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Are phone or takeout orders a pain point? Could they be better?

post #1 of 6
Thread Starter 
I have an idea that I "think" may be helpful to restaurants with takeout orders and just wanted to get feedback from you guys to see if I'm going down the right path.

Just wondering what's the annoying part of takeout orders?
If you were granted three wishes to improve takeout orders what would they be?
Are takeout orders particularly by phone problematic enough to fix or are the issues small enough that you can live with them?

Thank so much in advance for your help in advance guys!
post #2 of 6
In general takeout is an all around hassle. It's a hassle to stop serving the guests to answer the phone. It's a hassle for the cooks to have a takeout order in the middle of friday night mayhem. And then it's a hassle for someone to stop what they're doing to package it up.
We're at a crossroads with it. Our take out business is too small to devote separate staff members to it but also too big to give it up entirely.
post #3 of 6

The last restaurant I worked at the bartenders handled all the take-out orders.  They answered the phones, put the order in the POS, went back to the kitchen to pack up the togo boxes and brought out to the customer at the bar.  Sometimes this resulted in the pickup adding a drink sale (while they waited), so that was a good thing and ended up with better tips for the bartender. On very busy nights, the barback would handle this for the bartender.  This worked out really well during the day for the lunch shift when the bar was fairly slow, so it gave the bartenders something to do and a little revenue, a little more problematic late night when bands were on (hard to hear the phone behind the bar).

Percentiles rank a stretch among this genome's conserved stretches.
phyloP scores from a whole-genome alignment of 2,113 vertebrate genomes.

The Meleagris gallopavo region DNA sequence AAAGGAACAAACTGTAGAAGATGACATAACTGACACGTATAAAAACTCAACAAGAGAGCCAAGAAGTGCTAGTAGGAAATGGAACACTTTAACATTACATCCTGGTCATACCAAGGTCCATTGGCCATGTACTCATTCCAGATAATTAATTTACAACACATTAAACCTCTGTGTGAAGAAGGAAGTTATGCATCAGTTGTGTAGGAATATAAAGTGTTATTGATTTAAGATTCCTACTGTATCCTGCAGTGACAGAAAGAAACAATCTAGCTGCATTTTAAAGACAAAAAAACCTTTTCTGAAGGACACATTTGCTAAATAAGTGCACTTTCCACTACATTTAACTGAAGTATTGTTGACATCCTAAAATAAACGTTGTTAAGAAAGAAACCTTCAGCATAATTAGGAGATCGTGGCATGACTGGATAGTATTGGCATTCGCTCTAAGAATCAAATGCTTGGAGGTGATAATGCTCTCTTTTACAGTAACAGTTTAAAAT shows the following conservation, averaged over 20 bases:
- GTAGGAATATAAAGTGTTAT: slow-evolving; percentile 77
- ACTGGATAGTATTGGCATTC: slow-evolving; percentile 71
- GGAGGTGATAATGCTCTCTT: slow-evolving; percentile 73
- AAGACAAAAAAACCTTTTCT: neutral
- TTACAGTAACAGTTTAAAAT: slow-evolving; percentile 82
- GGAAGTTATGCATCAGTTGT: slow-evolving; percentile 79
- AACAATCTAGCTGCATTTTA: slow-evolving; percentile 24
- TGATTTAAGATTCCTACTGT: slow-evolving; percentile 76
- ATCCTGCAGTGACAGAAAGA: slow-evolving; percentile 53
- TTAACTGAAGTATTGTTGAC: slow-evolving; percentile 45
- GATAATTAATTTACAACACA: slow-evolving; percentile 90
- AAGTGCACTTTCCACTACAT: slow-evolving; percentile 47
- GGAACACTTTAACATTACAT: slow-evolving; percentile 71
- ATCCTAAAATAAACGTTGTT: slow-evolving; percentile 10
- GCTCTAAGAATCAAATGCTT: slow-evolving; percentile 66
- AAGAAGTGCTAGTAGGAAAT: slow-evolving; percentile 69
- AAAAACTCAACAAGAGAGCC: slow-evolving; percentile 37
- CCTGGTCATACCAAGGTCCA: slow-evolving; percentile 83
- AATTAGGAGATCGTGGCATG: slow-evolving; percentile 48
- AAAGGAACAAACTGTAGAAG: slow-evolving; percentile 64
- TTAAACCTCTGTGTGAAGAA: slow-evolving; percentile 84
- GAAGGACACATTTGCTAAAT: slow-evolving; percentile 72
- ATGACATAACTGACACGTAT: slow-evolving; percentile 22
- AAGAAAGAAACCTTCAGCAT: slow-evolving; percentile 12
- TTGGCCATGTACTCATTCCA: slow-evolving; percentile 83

One main problem with takeout is when people order and then are super late picking up.  I saw one too many caesar salads die (and require redoing) while waiting for pickup.

post #4 of 6

My main problem with takeout is the way it was sometimes used by customers. At my last job at a country club, we didn't mind it too much, but like mentioned above, it was a little annoying in the middle of a Friday night rush. The part about it that really got to us is sometimes people would call at 7:30 and ask how long the wait for a table was. When we'd say an hour, they would say "okay" and hang up. They would then call back immediately and place a take out order and expect it in 15 minutes. 

post #5 of 6
Thread Starter 

Wow, what feedback! I figured some of these things, but never thought how the customer created delays. This is actually some of the stuff I'm trying to solve.


Can I ask, what's the difference in prep with a takeout and dine in plate? You guys all kind of mentioned that the process had to be stopped to cook the takeout, why is that it can't kind of fit into all the other orders, is it simply because it needs to be completed in a quicker manner than typical for a dine in guest?


Thanks so far for all the help. 

post #6 of 6

There isn't really any differences in prep between takeout and dine in when it comes to the food. The only differences are obviously the container and with salads, dressing was served on the side. Part of the gripe is the quality of the food is going to suffer on the way home. There isn't much a cook can do about that and with a lot of chefs wanting every plate to be perfect, it's sometimes a little painful (at least for me) knowing that that to-go order is not going to be perfect because it's going to sit in a box during the car ride home.


As for the whole process being stopped, it has more to do with that it can easily interrupt the flow of service. You have this machine working to put out these meals and suddenly something has been thrown in the middle of it and it can mess up the momentum a bit. Some restaurants will say it might be an hour for a to-go if that's how long it would be for a table. In those cases, they don't really mess up the momentum; it's just like any other ticket. Other establishments have the policy where to-go orders have to be started right away and shouldn't take longer than 15-20 minutes. Those are the ones that really grind my nerves; it kind of felt like someone was cutting in line to me when they did that. 

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